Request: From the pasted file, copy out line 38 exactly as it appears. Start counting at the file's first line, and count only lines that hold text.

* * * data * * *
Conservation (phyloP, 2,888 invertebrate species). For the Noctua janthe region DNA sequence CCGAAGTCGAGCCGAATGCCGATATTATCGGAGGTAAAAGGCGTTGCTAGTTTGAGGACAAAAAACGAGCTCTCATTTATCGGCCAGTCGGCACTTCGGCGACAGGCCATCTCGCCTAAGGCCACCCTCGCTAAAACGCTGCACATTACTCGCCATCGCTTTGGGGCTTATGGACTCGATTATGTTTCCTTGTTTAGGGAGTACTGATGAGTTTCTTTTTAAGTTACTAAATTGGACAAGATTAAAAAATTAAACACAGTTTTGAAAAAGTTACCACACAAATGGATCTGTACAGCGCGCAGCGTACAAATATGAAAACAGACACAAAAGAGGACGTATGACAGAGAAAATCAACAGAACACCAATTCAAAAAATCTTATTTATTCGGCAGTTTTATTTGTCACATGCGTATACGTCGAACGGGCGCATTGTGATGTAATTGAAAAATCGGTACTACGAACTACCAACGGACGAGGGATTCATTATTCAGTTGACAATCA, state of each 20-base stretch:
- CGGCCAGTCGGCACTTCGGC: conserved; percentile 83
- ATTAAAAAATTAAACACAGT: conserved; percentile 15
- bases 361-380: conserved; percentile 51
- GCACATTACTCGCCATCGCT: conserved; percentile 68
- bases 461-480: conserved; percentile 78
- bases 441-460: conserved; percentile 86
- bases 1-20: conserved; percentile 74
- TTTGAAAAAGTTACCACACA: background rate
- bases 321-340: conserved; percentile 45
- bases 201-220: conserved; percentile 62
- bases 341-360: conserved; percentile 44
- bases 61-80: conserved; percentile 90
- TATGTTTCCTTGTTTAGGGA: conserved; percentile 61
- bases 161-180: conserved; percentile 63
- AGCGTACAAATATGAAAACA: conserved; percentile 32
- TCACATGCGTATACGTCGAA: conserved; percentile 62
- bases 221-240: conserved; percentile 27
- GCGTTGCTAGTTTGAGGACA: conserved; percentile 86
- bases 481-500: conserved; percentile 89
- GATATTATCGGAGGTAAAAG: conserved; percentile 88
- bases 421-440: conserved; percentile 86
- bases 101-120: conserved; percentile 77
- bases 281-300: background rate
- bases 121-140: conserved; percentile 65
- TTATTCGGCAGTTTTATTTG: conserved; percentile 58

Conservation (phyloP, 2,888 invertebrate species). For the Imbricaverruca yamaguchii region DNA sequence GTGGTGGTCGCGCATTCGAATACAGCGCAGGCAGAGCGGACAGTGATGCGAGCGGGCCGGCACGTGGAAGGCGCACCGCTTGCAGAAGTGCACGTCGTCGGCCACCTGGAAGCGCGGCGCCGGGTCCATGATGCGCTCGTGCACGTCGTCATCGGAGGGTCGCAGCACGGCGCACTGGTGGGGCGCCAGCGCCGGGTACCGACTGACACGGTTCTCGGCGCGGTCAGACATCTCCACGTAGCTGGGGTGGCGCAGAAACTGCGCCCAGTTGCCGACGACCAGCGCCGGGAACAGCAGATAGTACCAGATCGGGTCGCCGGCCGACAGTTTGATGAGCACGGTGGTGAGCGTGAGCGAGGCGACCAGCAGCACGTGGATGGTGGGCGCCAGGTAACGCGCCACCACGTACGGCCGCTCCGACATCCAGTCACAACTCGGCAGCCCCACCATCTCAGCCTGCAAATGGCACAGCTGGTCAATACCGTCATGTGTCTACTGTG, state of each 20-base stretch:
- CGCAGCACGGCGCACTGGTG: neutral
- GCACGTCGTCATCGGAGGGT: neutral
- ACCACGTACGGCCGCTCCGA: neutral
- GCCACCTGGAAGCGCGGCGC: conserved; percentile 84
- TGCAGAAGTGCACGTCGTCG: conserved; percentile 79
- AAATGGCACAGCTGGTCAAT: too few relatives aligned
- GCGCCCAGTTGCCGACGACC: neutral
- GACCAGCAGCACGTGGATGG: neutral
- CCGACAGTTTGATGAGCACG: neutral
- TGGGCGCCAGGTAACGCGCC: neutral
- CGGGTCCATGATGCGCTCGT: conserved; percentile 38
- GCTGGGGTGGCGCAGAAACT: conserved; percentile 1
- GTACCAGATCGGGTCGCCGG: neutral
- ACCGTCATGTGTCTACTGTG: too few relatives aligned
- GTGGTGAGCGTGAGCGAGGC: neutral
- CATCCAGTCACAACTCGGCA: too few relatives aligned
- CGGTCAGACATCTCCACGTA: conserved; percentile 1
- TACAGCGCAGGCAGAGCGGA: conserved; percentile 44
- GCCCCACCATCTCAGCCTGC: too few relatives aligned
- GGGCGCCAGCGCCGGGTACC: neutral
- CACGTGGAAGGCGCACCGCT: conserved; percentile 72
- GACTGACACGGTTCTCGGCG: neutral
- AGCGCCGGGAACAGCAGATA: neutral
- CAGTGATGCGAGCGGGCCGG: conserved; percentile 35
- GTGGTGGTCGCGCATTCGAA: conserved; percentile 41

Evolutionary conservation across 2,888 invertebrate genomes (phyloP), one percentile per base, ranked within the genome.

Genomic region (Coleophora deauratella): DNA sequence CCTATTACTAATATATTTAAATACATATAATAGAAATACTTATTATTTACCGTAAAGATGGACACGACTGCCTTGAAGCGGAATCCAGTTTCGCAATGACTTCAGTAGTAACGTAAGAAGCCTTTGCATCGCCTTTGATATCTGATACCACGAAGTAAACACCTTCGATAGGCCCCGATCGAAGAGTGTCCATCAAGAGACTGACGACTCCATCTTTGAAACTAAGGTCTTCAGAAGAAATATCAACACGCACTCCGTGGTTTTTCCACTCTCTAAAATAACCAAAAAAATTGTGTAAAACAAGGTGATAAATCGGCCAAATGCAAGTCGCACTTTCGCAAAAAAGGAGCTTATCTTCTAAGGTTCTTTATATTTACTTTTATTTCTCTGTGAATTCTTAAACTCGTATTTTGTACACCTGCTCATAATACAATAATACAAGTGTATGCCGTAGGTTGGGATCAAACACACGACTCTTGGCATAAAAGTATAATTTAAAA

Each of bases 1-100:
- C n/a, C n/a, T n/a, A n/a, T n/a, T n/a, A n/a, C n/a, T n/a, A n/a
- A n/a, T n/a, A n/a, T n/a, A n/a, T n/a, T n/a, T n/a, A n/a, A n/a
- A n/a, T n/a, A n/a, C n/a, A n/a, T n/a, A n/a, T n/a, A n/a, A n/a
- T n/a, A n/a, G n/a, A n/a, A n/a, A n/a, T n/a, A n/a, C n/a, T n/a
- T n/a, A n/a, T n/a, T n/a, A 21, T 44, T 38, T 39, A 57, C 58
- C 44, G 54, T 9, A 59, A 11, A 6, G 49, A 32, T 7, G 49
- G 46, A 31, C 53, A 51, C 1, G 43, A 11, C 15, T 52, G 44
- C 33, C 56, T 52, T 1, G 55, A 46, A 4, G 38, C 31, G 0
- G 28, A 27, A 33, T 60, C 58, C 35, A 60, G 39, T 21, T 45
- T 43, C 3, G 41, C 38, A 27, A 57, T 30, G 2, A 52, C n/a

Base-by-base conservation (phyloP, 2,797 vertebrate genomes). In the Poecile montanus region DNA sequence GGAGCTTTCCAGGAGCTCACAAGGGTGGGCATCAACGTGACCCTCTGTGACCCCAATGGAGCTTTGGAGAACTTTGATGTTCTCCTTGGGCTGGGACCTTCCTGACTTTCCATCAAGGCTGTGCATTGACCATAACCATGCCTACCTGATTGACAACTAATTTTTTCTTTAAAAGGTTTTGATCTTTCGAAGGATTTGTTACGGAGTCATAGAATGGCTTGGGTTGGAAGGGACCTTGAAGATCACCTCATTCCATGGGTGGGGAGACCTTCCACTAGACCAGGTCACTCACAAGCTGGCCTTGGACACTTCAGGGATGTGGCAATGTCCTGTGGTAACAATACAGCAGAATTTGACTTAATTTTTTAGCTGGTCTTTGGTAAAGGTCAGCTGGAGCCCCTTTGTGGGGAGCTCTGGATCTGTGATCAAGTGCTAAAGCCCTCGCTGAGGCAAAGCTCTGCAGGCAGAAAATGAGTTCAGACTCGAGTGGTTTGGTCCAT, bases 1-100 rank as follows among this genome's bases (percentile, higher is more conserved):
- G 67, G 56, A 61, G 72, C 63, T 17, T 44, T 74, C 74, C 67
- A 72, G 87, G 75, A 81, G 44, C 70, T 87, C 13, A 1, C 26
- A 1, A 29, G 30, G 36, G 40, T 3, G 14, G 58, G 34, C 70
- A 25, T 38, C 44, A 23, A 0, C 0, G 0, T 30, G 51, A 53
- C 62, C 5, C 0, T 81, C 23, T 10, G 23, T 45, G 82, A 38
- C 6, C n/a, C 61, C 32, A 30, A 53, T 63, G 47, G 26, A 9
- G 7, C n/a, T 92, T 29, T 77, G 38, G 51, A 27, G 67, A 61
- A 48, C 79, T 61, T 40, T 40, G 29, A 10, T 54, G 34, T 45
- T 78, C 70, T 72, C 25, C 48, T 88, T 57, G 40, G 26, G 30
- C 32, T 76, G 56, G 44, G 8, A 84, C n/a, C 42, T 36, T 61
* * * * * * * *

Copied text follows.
- CGGGTCCATGATGCGCTCGT: conserved; percentile 38